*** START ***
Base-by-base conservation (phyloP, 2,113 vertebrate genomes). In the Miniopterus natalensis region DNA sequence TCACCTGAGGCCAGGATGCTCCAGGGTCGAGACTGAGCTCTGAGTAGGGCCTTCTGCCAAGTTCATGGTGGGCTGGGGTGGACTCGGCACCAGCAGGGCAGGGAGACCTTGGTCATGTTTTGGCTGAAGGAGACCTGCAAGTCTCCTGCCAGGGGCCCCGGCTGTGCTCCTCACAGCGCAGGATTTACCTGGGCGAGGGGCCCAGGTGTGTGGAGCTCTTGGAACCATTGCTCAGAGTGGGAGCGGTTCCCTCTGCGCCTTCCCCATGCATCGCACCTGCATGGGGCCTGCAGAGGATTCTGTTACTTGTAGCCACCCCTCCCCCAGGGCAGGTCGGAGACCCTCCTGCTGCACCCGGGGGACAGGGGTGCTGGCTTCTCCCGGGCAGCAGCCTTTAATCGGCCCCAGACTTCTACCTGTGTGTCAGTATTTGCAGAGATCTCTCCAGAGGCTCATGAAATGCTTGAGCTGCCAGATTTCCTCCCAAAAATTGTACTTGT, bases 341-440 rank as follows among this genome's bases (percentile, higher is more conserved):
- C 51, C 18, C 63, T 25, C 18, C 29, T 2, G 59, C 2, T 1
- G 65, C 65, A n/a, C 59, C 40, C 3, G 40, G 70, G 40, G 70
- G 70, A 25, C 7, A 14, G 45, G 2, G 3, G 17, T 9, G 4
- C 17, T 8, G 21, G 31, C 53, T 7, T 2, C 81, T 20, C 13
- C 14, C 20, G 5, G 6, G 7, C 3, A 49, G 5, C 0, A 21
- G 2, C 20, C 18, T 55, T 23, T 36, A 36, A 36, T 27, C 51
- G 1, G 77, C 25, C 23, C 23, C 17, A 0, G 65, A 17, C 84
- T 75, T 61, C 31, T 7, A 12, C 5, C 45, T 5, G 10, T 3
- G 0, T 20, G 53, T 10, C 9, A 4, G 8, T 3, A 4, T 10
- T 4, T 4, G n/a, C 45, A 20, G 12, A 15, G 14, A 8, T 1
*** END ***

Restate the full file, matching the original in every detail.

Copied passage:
Base-by-base conservation (phyloP, 2,113 vertebrate genomes). In the Miniopterus natalensis region DNA sequence TCACCTGAGGCCAGGATGCTCCAGGGTCGAGACTGAGCTCTGAGTAGGGCCTTCTGCCAAGTTCATGGTGGGCTGGGGTGGACTCGGCACCAGCAGGGCAGGGAGACCTTGGTCATGTTTTGGCTGAAGGAGACCTGCAAGTCTCCTGCCAGGGGCCCCGGCTGTGCTCCTCACAGCGCAGGATTTACCTGGGCGAGGGGCCCAGGTGTGTGGAGCTCTTGGAACCATTGCTCAGAGTGGGAGCGGTTCCCTCTGCGCCTTCCCCATGCATCGCACCTGCATGGGGCCTGCAGAGGATTCTGTTACTTGTAGCCACCCCTCCCCCAGGGCAGGTCGGAGACCCTCCTGCTGCACCCGGGGGACAGGGGTGCTGGCTTCTCCCGGGCAGCAGCCTTTAATCGGCCCCAGACTTCTACCTGTGTGTCAGTATTTGCAGAGATCTCTCCAGAGGCTCATGAAATGCTTGAGCTGCCAGATTTCCTCCCAAAAATTGTACTTGT, bases 341-440 rank as follows among this genome's bases (percentile, higher is more conserved):
- C 51, C 18, C 63, T 25, C 18, C 29, T 2, G 59, C 2, T 1
- G 65, C 65, A n/a, C 59, C 40, C 3, G 40, G 70, G 40, G 70
- G 70, A 25, C 7, A 14, G 45, G 2, G 3, G 17, T 9, G 4
- C 17, T 8, G 21, G 31, C 53, T 7, T 2, C 81, T 20, C 13
- C 14, C 20, G 5, G 6, G 7, C 3, A 49, G 5, C 0, A 21
- G 2, C 20, C 18, T 55, T 23, T 36, A 36, A 36, T 27, C 51
- G 1, G 77, C 25, C 23, C 23, C 17, A 0, G 65, A 17, C 84
- T 75, T 61, C 31, T 7, A 12, C 5, C 45, T 5, G 10, T 3
- G 0, T 20, G 53, T 10, C 9, A 4, G 8, T 3, A 4, T 10
- T 4, T 4, G n/a, C 45, A 20, G 12, A 15, G 14, A 8, T 1